Relations with Princely States: Loyalty of Princely States was now rewarded with the announcement that their right to adopt heirs would be respected and the integrity of their territories guaranteed against future annexation.

    The officials became hostile to the educated Indians when the latter began to organise a nationalist movement among the people and founded the Indian National Congress.

    The lands of most of the talukdars of Awadh were restored to them. The zamindars and landlords were now hailed as the traditional and ‘natural’ leaders of the Indian people. Their interest and privilege were protected and they, in turn, became the firm supporters of British rule in India.

    Hence, in essence, uprising in 1857 was an important mark from which the British government started consolidating its hold over India, with an aim of having long lasting empire.

  • 2017

    3. Why did the ‘Moderates’ fail to carry conviction with the nation about their proclaimed ideology and political goals by the end of the nineteenth century? (2017)

    The moderates were not against the British rule per se and had strong belief in sense of justice and goodness of the British rule. They pursued the policy of gradualism and constitutionalism. Constitutional reforms, administrative re-organisation and protection of civil rights were high on agenda and methods of prayers, petition and protest were followed.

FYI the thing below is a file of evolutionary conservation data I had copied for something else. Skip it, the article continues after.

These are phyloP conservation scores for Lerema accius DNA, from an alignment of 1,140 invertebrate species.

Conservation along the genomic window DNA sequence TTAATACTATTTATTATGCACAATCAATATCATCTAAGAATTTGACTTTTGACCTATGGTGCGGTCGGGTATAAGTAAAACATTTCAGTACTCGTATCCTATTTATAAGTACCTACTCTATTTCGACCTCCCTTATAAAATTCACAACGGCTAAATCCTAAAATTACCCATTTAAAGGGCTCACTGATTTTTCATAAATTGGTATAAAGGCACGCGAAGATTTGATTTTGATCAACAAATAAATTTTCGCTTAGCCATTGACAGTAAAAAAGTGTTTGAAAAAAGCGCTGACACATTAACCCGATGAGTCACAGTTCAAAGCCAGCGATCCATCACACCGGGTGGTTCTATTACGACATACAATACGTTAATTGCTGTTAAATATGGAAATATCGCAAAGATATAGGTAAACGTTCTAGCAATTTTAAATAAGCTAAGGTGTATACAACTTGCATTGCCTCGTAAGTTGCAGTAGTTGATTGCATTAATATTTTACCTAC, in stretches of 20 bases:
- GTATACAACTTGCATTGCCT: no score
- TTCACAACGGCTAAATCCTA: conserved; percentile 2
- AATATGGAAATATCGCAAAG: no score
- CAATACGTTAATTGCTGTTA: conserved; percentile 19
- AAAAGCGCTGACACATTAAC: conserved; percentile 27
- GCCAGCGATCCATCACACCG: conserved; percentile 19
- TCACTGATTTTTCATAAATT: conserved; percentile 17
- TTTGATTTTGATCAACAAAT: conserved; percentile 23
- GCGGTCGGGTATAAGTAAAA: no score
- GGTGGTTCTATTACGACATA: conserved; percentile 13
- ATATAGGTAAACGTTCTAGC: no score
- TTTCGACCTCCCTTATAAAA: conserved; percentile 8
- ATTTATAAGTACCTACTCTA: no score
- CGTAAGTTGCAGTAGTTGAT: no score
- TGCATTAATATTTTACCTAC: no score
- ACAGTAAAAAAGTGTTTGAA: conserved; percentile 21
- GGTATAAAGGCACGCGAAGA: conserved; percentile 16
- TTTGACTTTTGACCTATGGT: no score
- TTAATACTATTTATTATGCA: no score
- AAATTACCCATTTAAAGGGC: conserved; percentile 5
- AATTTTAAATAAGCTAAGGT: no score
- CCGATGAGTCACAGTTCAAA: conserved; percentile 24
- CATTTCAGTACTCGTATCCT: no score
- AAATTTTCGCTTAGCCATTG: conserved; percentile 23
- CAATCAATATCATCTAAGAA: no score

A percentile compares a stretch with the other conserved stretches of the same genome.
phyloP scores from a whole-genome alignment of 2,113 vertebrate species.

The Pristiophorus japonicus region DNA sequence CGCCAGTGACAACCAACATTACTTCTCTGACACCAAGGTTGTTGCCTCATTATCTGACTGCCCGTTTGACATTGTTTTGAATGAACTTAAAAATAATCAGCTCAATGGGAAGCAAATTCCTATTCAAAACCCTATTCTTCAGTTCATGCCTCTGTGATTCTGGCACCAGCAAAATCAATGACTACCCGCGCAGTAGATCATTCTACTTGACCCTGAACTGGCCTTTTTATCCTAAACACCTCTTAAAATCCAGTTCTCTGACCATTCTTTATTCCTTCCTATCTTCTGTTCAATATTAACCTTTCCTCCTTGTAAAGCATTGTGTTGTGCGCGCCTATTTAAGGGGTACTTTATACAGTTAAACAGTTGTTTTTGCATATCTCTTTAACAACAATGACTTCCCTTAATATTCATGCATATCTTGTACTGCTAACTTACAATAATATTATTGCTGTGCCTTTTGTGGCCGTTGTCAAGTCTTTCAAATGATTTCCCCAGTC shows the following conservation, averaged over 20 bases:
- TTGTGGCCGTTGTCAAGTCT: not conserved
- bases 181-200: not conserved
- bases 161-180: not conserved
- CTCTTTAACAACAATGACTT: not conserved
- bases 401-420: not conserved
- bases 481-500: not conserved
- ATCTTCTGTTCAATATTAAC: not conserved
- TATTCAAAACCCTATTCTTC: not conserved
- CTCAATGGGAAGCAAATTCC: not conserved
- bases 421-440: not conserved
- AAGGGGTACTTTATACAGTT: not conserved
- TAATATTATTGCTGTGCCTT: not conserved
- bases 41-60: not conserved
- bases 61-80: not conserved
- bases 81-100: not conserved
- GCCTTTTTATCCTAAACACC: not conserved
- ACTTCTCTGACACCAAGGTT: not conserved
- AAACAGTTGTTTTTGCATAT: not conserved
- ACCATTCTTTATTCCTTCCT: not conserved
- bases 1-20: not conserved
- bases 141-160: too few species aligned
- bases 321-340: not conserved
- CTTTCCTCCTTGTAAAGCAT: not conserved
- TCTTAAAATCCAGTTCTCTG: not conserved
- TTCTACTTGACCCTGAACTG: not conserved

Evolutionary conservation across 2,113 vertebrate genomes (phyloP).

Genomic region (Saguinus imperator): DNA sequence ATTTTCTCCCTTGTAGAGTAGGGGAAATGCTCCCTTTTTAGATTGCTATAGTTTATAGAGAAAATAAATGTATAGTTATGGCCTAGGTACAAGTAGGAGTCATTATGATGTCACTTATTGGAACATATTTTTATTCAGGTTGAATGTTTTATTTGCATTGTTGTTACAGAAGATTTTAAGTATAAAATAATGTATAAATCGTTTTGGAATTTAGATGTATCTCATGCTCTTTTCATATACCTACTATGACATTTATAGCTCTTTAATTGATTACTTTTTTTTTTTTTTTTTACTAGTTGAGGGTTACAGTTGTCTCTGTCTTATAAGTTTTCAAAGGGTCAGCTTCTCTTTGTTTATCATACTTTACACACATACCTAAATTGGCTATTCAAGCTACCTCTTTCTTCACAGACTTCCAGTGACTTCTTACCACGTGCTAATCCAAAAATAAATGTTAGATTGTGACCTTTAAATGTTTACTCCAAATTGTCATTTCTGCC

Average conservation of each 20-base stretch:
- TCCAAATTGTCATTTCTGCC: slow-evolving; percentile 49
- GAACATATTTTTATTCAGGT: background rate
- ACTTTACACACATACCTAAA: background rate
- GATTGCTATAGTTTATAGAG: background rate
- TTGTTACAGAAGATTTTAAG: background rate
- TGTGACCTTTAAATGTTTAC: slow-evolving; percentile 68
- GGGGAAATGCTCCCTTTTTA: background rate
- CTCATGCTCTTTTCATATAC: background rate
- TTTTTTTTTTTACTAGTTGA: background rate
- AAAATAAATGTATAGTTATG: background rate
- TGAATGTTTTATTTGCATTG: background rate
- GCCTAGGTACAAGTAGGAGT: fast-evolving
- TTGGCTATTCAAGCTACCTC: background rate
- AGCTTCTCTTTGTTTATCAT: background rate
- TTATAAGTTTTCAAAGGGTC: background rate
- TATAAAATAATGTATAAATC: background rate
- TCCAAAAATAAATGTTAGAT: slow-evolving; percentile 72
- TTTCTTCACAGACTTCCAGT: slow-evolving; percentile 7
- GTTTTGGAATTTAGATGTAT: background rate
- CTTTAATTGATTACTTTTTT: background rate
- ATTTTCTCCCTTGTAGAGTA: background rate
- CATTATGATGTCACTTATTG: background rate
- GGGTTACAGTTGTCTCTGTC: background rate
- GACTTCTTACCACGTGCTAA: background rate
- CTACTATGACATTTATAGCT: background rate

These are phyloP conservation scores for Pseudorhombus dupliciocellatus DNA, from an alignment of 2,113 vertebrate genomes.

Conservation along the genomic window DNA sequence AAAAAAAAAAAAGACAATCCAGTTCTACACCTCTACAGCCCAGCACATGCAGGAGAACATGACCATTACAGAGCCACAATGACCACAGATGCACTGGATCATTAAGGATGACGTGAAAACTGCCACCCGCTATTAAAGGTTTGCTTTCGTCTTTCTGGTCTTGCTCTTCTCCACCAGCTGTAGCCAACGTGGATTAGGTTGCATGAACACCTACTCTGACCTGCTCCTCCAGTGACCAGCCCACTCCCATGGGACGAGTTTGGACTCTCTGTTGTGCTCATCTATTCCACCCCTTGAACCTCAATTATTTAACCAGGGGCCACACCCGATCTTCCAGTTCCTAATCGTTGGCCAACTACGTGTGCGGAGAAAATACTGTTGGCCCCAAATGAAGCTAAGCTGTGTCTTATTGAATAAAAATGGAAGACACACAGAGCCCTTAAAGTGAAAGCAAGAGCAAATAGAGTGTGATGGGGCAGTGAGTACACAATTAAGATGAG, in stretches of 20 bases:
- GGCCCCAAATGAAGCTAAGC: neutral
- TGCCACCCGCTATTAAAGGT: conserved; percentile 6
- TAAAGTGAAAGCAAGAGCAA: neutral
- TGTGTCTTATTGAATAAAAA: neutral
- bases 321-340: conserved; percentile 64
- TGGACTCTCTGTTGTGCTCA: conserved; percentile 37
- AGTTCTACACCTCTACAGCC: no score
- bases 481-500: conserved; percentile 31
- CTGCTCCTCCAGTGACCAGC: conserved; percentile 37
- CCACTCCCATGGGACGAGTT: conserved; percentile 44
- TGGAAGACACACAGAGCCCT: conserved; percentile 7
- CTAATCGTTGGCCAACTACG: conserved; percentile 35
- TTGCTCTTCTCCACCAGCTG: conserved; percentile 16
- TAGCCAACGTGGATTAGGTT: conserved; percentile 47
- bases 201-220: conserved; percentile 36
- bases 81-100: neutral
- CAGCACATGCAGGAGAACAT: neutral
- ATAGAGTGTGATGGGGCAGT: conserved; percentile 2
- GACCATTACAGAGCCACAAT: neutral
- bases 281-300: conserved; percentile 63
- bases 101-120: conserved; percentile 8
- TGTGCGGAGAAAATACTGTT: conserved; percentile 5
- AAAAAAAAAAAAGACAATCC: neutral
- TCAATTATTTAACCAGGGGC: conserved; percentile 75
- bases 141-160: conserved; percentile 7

Moderates met limited success in later stages due to various reasons–

    • The political jargons used by the moderates were alien to uneducated masses. There was also lack of political faith in the masses. Thus people largely remained aloof.
    • It was gradually realised that the British didn’t concede to any of the major demands of the moderates.
    • Indian Council Act 1892 was criticised. Moves such as further amplification of repressive laws under IPC and reduction in number of members in Calcutta Corporation didn’t go down well with progressive elements in INC.  
    • Political ideologies of the moderates were blamed to be inefficient. Methods followed by moderates were described as political mendicancy. The result was emergence of a more militant school of thought.

    However, the role of moderates can also not be negated. They were first to create national awakening among Indians and prepared a solid ground for mass oriented national movement at later stages that followed.

  • 2016

    4. Discuss the role of women in the freedom struggle especially during the Gandhian phase. (2016)

    The freedom struggle in India symbolized a cauldron in which various sections of society contributed according to their potential to create a flavor of nationalism. In this context the role of women is very significant. The role of women in national movement evolved through various stages during which they were awarded different roles. Initially stages, the literati portrayed Indian women as ‘Mother’ and linked it to ‘Bharat Mata’ (in Bankim Chandra Chattopadhyaya’s Anand Nath). The reform movements of 19th century presented the image of Ideal mother, Ideal wife and Ideal sister.

    Women’s active participation in mass movements began with the Swadeshi Movement in 1905 and only grew in later movements. Gandhiji accorded special role to women in NCM and CDM. He glorified their strength despite accepting their biological and social limitations. During Gandhian struggles the image of women changed from motherhood to sisterhood. To inspire confidence in them, Gandhiji presented examples of Sita and Damayanti. Some of women leaders during Gandhian struggle are as follows: